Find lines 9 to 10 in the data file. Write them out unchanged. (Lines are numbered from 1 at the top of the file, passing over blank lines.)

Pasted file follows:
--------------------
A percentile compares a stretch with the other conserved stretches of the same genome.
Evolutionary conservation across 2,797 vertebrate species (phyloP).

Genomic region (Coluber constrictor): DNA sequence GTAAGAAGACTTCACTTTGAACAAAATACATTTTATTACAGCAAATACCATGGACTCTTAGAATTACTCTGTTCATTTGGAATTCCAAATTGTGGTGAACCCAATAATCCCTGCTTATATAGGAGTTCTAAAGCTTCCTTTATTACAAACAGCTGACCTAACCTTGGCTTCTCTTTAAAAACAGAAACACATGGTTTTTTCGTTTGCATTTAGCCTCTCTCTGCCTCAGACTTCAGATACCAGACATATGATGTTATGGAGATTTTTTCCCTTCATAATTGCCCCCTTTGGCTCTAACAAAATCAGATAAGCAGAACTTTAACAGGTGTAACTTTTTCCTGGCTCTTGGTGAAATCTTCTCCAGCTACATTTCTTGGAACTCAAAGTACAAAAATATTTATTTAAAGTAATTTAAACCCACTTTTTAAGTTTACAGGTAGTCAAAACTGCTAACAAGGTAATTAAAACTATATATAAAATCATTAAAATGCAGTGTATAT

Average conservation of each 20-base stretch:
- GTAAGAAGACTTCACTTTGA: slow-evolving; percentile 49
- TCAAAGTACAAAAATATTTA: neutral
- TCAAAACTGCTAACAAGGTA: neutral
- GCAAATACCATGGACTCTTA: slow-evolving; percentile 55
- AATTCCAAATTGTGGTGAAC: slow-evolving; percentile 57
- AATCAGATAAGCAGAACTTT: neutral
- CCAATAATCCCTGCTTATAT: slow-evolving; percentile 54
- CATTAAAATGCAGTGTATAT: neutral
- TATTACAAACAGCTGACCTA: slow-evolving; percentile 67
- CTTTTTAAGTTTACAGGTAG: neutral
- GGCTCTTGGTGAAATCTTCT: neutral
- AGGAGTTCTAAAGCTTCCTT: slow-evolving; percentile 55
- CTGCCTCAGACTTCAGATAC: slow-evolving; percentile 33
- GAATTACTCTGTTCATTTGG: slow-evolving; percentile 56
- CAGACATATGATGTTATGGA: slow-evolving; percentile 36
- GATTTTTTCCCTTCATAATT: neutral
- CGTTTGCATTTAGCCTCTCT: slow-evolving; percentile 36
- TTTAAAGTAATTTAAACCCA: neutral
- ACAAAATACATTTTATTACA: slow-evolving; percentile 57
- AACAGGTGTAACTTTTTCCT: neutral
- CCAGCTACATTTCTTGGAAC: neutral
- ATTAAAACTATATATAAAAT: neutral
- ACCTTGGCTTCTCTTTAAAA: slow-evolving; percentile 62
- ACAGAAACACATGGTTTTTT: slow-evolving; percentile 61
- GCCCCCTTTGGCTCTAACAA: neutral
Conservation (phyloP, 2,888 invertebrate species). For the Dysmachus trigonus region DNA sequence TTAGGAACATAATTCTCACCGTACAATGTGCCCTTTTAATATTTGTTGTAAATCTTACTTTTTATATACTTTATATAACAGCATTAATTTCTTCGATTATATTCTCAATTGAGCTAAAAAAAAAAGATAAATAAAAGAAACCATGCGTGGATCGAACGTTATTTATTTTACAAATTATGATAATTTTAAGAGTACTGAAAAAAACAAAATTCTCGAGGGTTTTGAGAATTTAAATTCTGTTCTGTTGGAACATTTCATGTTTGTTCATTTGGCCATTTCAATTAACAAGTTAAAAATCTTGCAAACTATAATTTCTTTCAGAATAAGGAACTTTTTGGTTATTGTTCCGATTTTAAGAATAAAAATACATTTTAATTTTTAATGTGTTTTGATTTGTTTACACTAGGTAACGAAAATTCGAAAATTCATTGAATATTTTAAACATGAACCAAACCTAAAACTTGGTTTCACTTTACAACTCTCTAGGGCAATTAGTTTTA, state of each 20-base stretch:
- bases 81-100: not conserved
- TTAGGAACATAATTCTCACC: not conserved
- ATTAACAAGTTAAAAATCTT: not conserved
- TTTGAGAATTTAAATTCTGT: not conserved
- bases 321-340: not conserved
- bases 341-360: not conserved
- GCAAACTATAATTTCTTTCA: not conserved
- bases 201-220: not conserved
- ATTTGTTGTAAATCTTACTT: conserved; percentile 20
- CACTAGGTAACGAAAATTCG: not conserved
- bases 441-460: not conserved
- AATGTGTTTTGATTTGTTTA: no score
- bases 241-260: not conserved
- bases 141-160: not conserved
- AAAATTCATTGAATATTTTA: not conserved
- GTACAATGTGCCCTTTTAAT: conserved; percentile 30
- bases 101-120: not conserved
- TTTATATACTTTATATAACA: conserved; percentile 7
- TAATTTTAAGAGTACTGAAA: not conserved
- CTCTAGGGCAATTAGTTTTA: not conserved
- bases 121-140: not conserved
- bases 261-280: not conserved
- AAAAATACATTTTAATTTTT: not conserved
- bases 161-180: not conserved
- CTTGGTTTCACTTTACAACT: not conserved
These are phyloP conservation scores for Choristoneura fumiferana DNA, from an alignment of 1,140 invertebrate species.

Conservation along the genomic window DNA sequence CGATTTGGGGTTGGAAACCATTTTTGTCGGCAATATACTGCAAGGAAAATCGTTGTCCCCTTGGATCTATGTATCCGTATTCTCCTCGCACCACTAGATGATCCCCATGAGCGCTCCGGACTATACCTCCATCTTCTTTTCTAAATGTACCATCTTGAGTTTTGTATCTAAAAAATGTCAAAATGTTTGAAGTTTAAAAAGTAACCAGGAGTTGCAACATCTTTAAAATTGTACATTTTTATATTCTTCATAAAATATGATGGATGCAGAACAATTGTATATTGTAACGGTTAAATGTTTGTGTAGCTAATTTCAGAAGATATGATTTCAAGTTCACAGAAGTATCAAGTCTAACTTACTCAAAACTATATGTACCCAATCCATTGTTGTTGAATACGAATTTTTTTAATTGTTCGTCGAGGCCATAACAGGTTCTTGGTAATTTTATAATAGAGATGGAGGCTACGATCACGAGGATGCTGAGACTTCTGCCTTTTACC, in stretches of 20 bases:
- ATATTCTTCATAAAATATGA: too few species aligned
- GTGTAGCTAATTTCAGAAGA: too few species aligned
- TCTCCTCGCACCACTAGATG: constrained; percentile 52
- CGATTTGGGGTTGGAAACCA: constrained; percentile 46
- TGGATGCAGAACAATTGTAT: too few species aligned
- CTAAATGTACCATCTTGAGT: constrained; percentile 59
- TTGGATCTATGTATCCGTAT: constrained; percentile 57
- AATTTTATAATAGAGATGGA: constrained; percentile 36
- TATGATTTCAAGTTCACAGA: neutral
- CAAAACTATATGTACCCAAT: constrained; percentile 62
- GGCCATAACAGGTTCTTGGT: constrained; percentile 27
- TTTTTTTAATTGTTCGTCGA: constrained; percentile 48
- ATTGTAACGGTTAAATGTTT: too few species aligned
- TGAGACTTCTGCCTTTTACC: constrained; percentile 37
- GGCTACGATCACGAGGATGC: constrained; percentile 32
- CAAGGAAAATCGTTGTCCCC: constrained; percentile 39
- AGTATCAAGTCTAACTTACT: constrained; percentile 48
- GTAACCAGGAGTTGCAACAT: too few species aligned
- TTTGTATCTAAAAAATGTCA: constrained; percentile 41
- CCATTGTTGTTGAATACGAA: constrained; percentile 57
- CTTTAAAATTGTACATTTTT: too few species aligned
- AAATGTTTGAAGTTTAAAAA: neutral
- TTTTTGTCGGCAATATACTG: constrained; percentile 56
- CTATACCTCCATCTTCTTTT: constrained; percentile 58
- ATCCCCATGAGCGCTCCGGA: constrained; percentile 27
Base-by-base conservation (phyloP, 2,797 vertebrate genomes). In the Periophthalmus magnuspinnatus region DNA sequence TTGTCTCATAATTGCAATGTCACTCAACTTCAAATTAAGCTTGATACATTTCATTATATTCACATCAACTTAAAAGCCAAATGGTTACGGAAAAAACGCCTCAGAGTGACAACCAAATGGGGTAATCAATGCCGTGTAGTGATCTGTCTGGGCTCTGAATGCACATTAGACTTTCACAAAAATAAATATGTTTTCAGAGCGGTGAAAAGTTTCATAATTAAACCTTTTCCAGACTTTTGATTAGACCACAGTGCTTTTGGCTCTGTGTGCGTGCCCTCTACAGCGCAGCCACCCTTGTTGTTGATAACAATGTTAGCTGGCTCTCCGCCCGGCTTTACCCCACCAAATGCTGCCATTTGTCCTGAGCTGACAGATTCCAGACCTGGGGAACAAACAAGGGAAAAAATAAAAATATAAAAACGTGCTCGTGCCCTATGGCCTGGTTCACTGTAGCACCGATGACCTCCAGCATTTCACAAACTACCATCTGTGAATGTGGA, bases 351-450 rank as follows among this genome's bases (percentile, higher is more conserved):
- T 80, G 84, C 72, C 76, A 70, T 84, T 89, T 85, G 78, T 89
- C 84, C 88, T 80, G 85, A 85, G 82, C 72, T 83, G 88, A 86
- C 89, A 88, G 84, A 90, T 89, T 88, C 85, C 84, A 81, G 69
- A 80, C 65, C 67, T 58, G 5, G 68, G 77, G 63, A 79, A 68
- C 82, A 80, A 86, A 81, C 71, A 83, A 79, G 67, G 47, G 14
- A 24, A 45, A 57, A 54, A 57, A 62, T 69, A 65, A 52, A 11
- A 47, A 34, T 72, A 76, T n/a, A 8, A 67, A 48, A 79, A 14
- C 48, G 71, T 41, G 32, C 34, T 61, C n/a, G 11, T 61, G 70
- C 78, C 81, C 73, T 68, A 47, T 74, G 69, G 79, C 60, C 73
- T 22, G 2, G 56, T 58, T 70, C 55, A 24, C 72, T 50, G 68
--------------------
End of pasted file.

- AATTCCAAATTGTGGTGAAC: slow-evolving; percentile 57
- AATCAGATAAGCAGAACTTT: neutral